Dipoles are commonly used to represent the net electrical activity within a section of tissue or organ [912]. However, it is less certain how to relate the different dipole configurations back to the underlying electrical waveforms. This is especially true in the small intestine due to the alternating muscle layers and high regions of curvature.

Previous studies have shown that the intestinal dipoles may point at an angle to the intestinal wall rather than down the length of the intestine in the gross direction of the electrical activity [12]. It was postulated that the potential gradient through the intestinal wall was responsible for this behaviour. To help understand this behaviour further, we have explored similar calculations to [12] on a simpler geometry to carefully separate observed solution behaviour into its dependency on potential gradients through the intestinal walls and its dependency on geometric curvature.

In this study, we explore the contributing effects of different parameters on the magnitude and orientations of resultant equivalent dipole sources. These simulations have been performed on simplified geometries (a one-dimensional structure and a three-dimensional cylinder both with a straight and bent sections) which are topologically similar to short sections of a small intestine. This allowed the effects of curvature on the dipole parameters to be isolated. The effects of 1D and 3D meshes and varying the relative thickness of muscle layers and conductivity values are presented.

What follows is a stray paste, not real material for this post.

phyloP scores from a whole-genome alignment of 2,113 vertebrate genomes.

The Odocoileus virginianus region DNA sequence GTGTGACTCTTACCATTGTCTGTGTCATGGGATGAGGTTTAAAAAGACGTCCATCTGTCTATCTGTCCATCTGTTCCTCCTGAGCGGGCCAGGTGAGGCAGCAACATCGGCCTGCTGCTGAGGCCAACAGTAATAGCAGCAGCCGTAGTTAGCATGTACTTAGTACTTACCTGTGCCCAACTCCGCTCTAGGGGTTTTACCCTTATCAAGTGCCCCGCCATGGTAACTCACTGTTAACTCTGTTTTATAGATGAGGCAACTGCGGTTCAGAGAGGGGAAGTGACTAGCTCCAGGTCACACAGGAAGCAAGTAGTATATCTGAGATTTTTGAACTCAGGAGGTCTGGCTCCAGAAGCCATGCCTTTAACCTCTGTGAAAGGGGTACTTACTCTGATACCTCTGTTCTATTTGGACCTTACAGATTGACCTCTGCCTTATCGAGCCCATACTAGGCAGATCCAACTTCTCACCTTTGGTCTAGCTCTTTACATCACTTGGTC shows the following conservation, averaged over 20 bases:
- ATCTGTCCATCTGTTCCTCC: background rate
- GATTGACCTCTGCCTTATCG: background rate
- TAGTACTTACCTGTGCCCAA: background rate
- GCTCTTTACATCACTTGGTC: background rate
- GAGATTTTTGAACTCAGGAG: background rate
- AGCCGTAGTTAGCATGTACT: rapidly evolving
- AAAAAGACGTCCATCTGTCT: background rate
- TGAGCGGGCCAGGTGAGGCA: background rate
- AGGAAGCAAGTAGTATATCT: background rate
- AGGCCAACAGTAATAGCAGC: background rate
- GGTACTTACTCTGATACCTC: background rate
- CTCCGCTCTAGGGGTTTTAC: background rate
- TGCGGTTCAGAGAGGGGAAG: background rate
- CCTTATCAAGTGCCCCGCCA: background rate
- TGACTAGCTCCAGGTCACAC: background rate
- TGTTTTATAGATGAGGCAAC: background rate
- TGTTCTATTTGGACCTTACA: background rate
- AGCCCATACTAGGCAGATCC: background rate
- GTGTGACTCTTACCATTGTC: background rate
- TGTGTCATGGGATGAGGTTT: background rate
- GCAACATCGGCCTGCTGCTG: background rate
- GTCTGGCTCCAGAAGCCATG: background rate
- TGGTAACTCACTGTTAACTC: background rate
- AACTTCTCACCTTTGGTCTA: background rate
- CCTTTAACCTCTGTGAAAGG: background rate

Methods

Simple geometries

Simple 1D and 3D geometries (shown in Figure 1) representative of short sections of the small intestine were investigated. The gross geometry of these sections was described using cubic Hermite interpolation. Within each of these high-order coarse meshes a high resolution trilinear finite element mesh was constructed to solve the monodomain equations (see Equation 1) that govern the electrical propagation through the tissue [13]. In both cases the meshes are orientated such that the Y-axis is orientated vertically and Z-axis horizontally as shown in Figure 1.
Figure 1

Geometric meshes. Simple geometric representations of an intestine composed of a straight and curved section. The 1D mesh consists of two sets of cell types occupying the same physical space and is represented by 16 cubic Hermite elements. The 3D model is a thin walled cylinder and is represented by a total of 1024 tricubic Hermite elements and contains three layers of different cell types (see Figure 2). The meshs are orientated such that the Y-axis runs vertically and Z-axis horizontally.